Obviously you dislike be called out for what you are, but make no mistake you are the noble savage game player.

        I don’t reject non-Western traditions. I reject the unfounded assertion that artists are required to adhere to some ever fluid demand by others for authenticity, one that’s usually centred on race or ethnicity, i.e. blood. This ruins creative freedom. I favour the artist’s creativity to engage in whatever medium and style that strikes his/her fancy without this being attached to a dubious requirement imposed by bigoted authoritarians such as yourself.

        The racial hatred you accuse others of is held by you; you impose racialised restrictions on people. I don’t.

        • Bubblecar says

          You can’t take a moment out from your all-consuming “blood” obsessions to consider the art of peoples who don’t share them, and don’t share your sheltered lifetime of simmering American inferiority complex.

          Indigenous artists and those who appreciate their work are “bigots” in your tiny scheme of things. Their art reflects their world and the way it was transformed by the imaginations of their people, unmolested by bigoted authoritarians such as yourself.

          This is beyond your capacity for toleration – you DEMAND racial restrictions from people – stop being black! Stop being aboriginal! Stop being better than me!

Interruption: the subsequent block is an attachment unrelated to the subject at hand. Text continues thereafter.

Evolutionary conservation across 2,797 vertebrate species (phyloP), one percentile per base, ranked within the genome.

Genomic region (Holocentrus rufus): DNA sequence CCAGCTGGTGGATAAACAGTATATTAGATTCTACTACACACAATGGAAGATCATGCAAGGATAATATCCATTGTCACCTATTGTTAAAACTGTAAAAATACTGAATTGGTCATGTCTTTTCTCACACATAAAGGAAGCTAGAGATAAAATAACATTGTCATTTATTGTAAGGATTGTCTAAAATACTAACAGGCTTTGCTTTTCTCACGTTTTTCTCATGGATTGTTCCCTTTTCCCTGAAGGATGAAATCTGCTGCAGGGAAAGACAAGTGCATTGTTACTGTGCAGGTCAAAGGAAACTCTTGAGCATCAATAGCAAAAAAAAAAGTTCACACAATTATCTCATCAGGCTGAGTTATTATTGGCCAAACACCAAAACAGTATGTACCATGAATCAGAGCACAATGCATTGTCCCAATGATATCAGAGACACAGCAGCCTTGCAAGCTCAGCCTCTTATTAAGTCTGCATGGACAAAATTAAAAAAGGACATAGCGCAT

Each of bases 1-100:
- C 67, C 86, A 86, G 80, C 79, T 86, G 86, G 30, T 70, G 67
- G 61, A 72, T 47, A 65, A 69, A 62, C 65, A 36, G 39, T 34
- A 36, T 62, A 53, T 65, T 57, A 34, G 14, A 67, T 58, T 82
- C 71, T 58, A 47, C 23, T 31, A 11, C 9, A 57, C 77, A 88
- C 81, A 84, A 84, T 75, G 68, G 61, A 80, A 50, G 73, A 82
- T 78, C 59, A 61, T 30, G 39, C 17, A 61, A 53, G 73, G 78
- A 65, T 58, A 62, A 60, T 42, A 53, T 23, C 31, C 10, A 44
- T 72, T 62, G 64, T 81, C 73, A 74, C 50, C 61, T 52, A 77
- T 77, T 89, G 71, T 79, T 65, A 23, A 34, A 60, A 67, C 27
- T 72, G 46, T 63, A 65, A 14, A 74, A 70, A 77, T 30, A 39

I don’t demand anything of anyone, I’m simply interested in what they may have discovered.

    • Gayle says

      I hope dopey Dawn never travels in a car, aeroplane, train or horse drawn carriage as all would be cultural appropriation by people of non-European background. In fact they were all invented by white blokes. Until then horses or shank’s pony were the alternative. As dopey Dawn also dislikes white males she will surely apologize immediately for using any of their inventions and return immediately to an idyllic hunter gatherer existence. Alternatively she could recognize the great benefits that humans have reaped from sharing our growing knowledge.

      • Susan says

        -also, many images of Dawn in a blazer and little black dress

    • @ Bubblecar

      When I took Sociology I learned that Cultural Appropriation was the act of taking something sacred of one culture and making it a commodity in another.

      Simply cpying the style would not be considered CA. Unless of course something about that style was sacred (Like painting a portrait of Elvis in the style of an Orthodox icon).

      Funny enough, it seems those who want to complain about CA seem to care more about rice dishes and food trucks than Madonna or African American rappers usng catholic symbols like the rosery as a fashion statement.

      Im sure thats not by accident.

      • ga gamba says

        the act of taking something sacred of one culture and making it a commodity in another.